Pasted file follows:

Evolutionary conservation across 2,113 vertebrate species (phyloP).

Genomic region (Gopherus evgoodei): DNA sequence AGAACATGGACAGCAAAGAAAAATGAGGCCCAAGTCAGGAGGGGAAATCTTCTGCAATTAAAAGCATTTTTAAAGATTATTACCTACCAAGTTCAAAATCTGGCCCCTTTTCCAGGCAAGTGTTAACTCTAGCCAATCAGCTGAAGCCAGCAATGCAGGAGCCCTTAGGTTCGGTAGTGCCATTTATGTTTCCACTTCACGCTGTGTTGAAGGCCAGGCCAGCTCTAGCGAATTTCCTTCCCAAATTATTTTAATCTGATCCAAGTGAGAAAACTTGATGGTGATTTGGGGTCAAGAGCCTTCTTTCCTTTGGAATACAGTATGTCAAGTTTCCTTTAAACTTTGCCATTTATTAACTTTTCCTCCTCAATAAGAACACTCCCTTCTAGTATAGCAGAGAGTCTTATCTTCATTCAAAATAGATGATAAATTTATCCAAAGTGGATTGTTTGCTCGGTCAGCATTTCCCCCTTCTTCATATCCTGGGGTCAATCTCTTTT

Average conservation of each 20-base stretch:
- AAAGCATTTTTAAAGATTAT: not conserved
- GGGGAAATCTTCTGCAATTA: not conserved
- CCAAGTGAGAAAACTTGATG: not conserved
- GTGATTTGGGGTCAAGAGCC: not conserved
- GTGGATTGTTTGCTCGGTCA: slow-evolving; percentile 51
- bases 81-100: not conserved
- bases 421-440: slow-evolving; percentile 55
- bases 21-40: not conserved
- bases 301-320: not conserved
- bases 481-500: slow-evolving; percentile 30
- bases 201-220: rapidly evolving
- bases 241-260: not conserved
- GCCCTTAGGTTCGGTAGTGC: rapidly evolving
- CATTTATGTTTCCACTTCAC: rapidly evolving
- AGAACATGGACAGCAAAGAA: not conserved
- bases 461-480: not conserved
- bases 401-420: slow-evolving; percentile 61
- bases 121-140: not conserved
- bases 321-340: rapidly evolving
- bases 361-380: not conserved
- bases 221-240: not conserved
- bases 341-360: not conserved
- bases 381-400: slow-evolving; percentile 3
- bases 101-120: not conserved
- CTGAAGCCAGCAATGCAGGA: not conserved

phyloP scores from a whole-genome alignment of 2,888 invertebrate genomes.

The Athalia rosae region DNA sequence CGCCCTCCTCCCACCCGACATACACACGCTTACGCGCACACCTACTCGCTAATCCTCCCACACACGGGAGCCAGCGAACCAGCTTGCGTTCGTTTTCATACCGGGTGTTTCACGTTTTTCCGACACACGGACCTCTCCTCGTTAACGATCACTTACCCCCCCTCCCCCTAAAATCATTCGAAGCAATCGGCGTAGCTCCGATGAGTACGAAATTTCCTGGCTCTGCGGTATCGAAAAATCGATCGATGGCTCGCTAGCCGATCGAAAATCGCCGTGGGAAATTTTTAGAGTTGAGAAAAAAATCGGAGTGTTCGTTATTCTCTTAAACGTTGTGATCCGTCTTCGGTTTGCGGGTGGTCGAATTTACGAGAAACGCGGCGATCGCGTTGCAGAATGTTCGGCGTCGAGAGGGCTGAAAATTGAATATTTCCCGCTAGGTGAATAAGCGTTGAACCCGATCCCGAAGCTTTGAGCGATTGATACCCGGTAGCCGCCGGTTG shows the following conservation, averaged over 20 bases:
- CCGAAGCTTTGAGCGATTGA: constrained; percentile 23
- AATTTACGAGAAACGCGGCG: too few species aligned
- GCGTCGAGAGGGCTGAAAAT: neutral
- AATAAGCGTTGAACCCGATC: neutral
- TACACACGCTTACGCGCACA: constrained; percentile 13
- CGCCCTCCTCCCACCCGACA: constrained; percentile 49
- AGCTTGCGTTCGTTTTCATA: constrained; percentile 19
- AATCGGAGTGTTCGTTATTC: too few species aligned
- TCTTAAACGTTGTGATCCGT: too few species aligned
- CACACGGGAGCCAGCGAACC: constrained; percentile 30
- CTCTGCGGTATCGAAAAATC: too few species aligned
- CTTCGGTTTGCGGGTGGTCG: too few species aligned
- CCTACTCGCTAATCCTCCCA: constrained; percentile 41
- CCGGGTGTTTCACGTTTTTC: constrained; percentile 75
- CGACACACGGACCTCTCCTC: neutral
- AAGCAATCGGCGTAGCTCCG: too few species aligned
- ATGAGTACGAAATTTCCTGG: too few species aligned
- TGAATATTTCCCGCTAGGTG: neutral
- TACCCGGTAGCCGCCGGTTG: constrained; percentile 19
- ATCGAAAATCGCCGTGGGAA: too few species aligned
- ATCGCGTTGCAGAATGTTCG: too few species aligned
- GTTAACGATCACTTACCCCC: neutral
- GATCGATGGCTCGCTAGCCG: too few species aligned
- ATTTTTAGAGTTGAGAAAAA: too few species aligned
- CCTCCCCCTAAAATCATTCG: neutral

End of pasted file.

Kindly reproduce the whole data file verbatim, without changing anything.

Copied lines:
Evolutionary conservation across 2,113 vertebrate species (phyloP).

Genomic region (Gopherus evgoodei): DNA sequence AGAACATGGACAGCAAAGAAAAATGAGGCCCAAGTCAGGAGGGGAAATCTTCTGCAATTAAAAGCATTTTTAAAGATTATTACCTACCAAGTTCAAAATCTGGCCCCTTTTCCAGGCAAGTGTTAACTCTAGCCAATCAGCTGAAGCCAGCAATGCAGGAGCCCTTAGGTTCGGTAGTGCCATTTATGTTTCCACTTCACGCTGTGTTGAAGGCCAGGCCAGCTCTAGCGAATTTCCTTCCCAAATTATTTTAATCTGATCCAAGTGAGAAAACTTGATGGTGATTTGGGGTCAAGAGCCTTCTTTCCTTTGGAATACAGTATGTCAAGTTTCCTTTAAACTTTGCCATTTATTAACTTTTCCTCCTCAATAAGAACACTCCCTTCTAGTATAGCAGAGAGTCTTATCTTCATTCAAAATAGATGATAAATTTATCCAAAGTGGATTGTTTGCTCGGTCAGCATTTCCCCCTTCTTCATATCCTGGGGTCAATCTCTTTT

Average conservation of each 20-base stretch:
- AAAGCATTTTTAAAGATTAT: not conserved
- GGGGAAATCTTCTGCAATTA: not conserved
- CCAAGTGAGAAAACTTGATG: not conserved
- GTGATTTGGGGTCAAGAGCC: not conserved
- GTGGATTGTTTGCTCGGTCA: slow-evolving; percentile 51
- bases 81-100: not conserved
- bases 421-440: slow-evolving; percentile 55
- bases 21-40: not conserved
- bases 301-320: not conserved
- bases 481-500: slow-evolving; percentile 30
- bases 201-220: rapidly evolving
- bases 241-260: not conserved
- GCCCTTAGGTTCGGTAGTGC: rapidly evolving
- CATTTATGTTTCCACTTCAC: rapidly evolving
- AGAACATGGACAGCAAAGAA: not conserved
- bases 461-480: not conserved
- bases 401-420: slow-evolving; percentile 61
- bases 121-140: not conserved
- bases 321-340: rapidly evolving
- bases 361-380: not conserved
- bases 221-240: not conserved
- bases 341-360: not conserved
- bases 381-400: slow-evolving; percentile 3
- bases 101-120: not conserved
- CTGAAGCCAGCAATGCAGGA: not conserved

phyloP scores from a whole-genome alignment of 2,888 invertebrate genomes.

The Athalia rosae region DNA sequence CGCCCTCCTCCCACCCGACATACACACGCTTACGCGCACACCTACTCGCTAATCCTCCCACACACGGGAGCCAGCGAACCAGCTTGCGTTCGTTTTCATACCGGGTGTTTCACGTTTTTCCGACACACGGACCTCTCCTCGTTAACGATCACTTACCCCCCCTCCCCCTAAAATCATTCGAAGCAATCGGCGTAGCTCCGATGAGTACGAAATTTCCTGGCTCTGCGGTATCGAAAAATCGATCGATGGCTCGCTAGCCGATCGAAAATCGCCGTGGGAAATTTTTAGAGTTGAGAAAAAAATCGGAGTGTTCGTTATTCTCTTAAACGTTGTGATCCGTCTTCGGTTTGCGGGTGGTCGAATTTACGAGAAACGCGGCGATCGCGTTGCAGAATGTTCGGCGTCGAGAGGGCTGAAAATTGAATATTTCCCGCTAGGTGAATAAGCGTTGAACCCGATCCCGAAGCTTTGAGCGATTGATACCCGGTAGCCGCCGGTTG shows the following conservation, averaged over 20 bases:
- CCGAAGCTTTGAGCGATTGA: constrained; percentile 23
- AATTTACGAGAAACGCGGCG: too few species aligned
- GCGTCGAGAGGGCTGAAAAT: neutral
- AATAAGCGTTGAACCCGATC: neutral
- TACACACGCTTACGCGCACA: constrained; percentile 13
- CGCCCTCCTCCCACCCGACA: constrained; percentile 49
- AGCTTGCGTTCGTTTTCATA: constrained; percentile 19
- AATCGGAGTGTTCGTTATTC: too few species aligned
- TCTTAAACGTTGTGATCCGT: too few species aligned
- CACACGGGAGCCAGCGAACC: constrained; percentile 30
- CTCTGCGGTATCGAAAAATC: too few species aligned
- CTTCGGTTTGCGGGTGGTCG: too few species aligned
- CCTACTCGCTAATCCTCCCA: constrained; percentile 41
- CCGGGTGTTTCACGTTTTTC: constrained; percentile 75
- CGACACACGGACCTCTCCTC: neutral
- AAGCAATCGGCGTAGCTCCG: too few species aligned
- ATGAGTACGAAATTTCCTGG: too few species aligned
- TGAATATTTCCCGCTAGGTG: neutral
- TACCCGGTAGCCGCCGGTTG: constrained; percentile 19
- ATCGAAAATCGCCGTGGGAA: too few species aligned
- ATCGCGTTGCAGAATGTTCG: too few species aligned
- GTTAACGATCACTTACCCCC: neutral
- GATCGATGGCTCGCTAGCCG: too few species aligned
- ATTTTTAGAGTTGAGAAAAA: too few species aligned
- CCTCCCCCTAAAATCATTCG: neutral